— Carol Covelli, Licensed Clinical Social Worker in ,

Early life experiences impact us deeply, so understanding where you came from and how you got to this place is essential for any meaningful change. And no, I don't think we'll be blaming your parent's for everything that is wrong, but I do think we need to see how early life patterns present themselves in the here-and-now.

— AJ Rich, Associate Marriage & Family Therapist in Los Angeles, CA
 

Psychodynamic psychotherapy Is a modality of "talk therapy" that will help you access the roots of your inner conflicts. Sometimes these conflicts manifest as sadness, anger, or anxiety. At other times, the conflicts reveal themselves through personal and relational patterns that you keep repeating again and again. Psychodynamic psychotherapy requires we meet once or twice a week.

— Edgard Francisco Danielsen, Psychoanalyst in New York, NY

Psychodynamic therapy helps to identify where you're struggling. It can help you see yourself and those around you more clearly to promote self-awareness.

— Lindsay Perry, Licensed Professional Counselor in Bellaire, TX
 

Psychodynamic therapy is a therapeutic treatment that primarily focuses on the interpretation of mental and emotional processes. It shares much in common with psychoanalysis and is often considered a simpler, less time consuming alternative. Psychodynamic therapy seeks to reveal the unconscious content of a client's psyche in an effort to alleviate psychic tension.

— Colby Schneider, Marriage and Family Therapist Associate in Portland, OR

Psychodynamic theory is one of the many approaches I take in a session. By looking at our past, we can find what patterns are being repeated and hindering our day to day. By connecting our histories to our presents healing can happen.

— Lindsey King, Counselor in Philadelphia, PA
 

Much of my training included a psychoanalytic and psychodynamic framework for understanding where problems originated for clients. I believe early childhood experiences and unconscious processes can shed light on why my client is currently struggling.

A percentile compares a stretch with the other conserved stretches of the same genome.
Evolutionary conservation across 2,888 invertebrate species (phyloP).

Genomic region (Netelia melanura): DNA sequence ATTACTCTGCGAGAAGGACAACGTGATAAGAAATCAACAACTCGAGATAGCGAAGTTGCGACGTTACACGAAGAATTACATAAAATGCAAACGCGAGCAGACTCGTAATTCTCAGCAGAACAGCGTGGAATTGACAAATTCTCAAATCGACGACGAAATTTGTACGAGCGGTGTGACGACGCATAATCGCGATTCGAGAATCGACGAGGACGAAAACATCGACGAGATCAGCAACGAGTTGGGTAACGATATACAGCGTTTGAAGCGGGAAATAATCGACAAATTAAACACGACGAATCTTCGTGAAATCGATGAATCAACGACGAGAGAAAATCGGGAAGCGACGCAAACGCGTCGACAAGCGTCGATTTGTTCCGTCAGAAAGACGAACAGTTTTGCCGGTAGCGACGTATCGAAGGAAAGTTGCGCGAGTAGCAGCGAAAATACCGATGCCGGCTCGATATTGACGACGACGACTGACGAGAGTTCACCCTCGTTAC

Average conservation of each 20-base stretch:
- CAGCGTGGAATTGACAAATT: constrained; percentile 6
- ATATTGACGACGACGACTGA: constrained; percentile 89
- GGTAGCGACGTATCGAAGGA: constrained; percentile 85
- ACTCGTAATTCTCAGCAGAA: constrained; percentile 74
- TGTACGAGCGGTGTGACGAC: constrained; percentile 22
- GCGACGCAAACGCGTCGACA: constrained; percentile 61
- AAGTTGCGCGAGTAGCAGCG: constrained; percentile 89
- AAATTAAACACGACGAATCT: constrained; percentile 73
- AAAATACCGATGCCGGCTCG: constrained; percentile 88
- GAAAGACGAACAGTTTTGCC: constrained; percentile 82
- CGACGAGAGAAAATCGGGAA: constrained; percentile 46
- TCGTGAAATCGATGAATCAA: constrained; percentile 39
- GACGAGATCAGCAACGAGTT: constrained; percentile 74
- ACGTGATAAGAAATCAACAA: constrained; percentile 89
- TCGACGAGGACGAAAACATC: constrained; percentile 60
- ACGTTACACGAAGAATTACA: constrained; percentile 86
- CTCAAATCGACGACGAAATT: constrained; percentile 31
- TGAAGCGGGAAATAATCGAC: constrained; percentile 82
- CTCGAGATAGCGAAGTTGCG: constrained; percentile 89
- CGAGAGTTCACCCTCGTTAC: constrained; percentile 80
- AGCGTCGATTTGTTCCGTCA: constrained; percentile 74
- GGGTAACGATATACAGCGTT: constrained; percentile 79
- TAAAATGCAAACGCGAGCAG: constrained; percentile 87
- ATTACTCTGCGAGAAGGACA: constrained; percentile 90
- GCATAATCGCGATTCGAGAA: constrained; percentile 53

— Catherine Bitney, Clinical Psychologist in Austin, TX

Psychodynamic therapy is effective for a wide range of mental health symptoms and focuses on the way our unconscious manifests through present behavior. Through talk-therapy, one of the primary treatment goals is to cultivate self-awareness and better understand how experiences of the past influence present thought patterns and behavior. This includes analyzing and verbalizing past experiences and traumas in an open and direct way and may also include the interpretation of symbols and metaphors.

— Feliz Lucia Molina, Associate Clinical Social Worker in Los Angeles, CA
 

This basically just means talking and digging into stuff while we're talking. It works great!

— Matt Anderson, Licensed Professional Counselor in Edmond, OK

Modern Psychodynamic Therapy gets a bad rep but I learned the importance and grace of this type of therapy from a past Supervisor. I use Psychodynamic tenets with clients often, specifically the strength of the therapeutic relationship and how reflection on the past can help us heal for the future.

— Jennifer Kulka, Licensed Clinical Social Worker in San Diego, CA